Joint Annual Review of the USAID Portfolio with the Government of Senegal


Director of the Directions de la Coopération Économique et Financière (DCEF),

Distinguished partners and employees of ministries and implementing agencies,

Ladies and Gentlemen,

It is a real pleasure to review with the Government of Senegal the portfolio of U.S. development assistance provided  through USAID.

On behalf of the U.S. government, I commend the strong and sustained collaboration between USAID and officials from the Government of Senegal.

I would particularly like to note Senegal’s timely, strategic, and measured response to the threat of Ebola last year.  Only one  case slipped into the country.

Your leadership in opening a Humanitarian Corridor to the affected countries facilitated an international response to the outbreak.  It also helped mitigate a potential disaster in West Africa.  Thank you again for the cooperation you showed to support our government’s efforts.

Regarding our development portfolio, I, on behalf of our entire team at the Embassy, would like first to express our appreciation for the work of the Ministry of Economy, Finance and Planning.  We appreciate your efforts with the line ministries in facilitating implementation of our government-to-government activities.  We strongly encourage this continuing dialogue.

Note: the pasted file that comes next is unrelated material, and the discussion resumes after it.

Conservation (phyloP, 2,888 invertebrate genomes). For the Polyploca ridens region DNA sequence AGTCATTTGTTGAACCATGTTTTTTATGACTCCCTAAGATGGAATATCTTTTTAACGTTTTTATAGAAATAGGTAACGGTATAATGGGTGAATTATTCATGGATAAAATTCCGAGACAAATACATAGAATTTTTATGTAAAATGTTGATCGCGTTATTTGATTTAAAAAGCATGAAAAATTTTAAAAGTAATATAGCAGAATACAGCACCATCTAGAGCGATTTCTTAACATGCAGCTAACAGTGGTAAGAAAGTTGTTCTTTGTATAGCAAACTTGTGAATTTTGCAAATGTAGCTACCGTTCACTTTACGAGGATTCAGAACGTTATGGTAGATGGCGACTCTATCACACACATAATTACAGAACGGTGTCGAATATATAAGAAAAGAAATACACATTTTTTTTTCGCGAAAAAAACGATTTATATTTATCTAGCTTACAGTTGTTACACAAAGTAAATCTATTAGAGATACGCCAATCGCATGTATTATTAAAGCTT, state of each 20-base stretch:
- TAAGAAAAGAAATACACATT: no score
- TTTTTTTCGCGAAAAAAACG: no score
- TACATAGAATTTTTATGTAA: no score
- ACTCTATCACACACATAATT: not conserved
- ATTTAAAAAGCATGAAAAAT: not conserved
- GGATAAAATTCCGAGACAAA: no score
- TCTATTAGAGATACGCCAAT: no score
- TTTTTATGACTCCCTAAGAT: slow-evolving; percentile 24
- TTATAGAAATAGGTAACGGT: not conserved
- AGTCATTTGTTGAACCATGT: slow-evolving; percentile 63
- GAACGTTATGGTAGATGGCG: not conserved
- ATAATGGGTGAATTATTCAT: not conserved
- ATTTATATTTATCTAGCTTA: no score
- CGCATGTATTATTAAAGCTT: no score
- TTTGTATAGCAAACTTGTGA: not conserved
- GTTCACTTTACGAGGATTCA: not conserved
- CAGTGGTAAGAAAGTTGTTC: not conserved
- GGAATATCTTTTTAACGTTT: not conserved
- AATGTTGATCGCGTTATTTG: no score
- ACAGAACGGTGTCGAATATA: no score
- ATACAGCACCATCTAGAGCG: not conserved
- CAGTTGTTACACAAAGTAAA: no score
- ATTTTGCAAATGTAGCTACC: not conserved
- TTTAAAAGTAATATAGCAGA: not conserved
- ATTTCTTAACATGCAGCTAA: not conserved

We also appreciate the ministries’ collective support of the steering committees that monitor USAID programs and helped us prepare for today’s Review.

Overall, the United States provided more than $119.5 million (69 billion fCFA) in assistance to Senegal through USAID in 2014.

This amount includes:

  • $57 million in Health,
  • $33 million in Economic Growth and Agriculture,
  • $22.5 million in Education, and
  • $7 million toward Good Governance.

These figures represent the fourth year of the current five year USAID budget cycle.  Over the last four years, USAID has disbursed a remarkable 86 percent of funds obligated.  This is an important criterion in evaluating the efficiency of a donor portfolio.

In all these programs, USAID channels part of its assistance directly to government agencies, local NGOs and the private sector.  This direct assistance to Senegalese entities boosts business acumen and stimulates the growth of local institutions while improving management systems.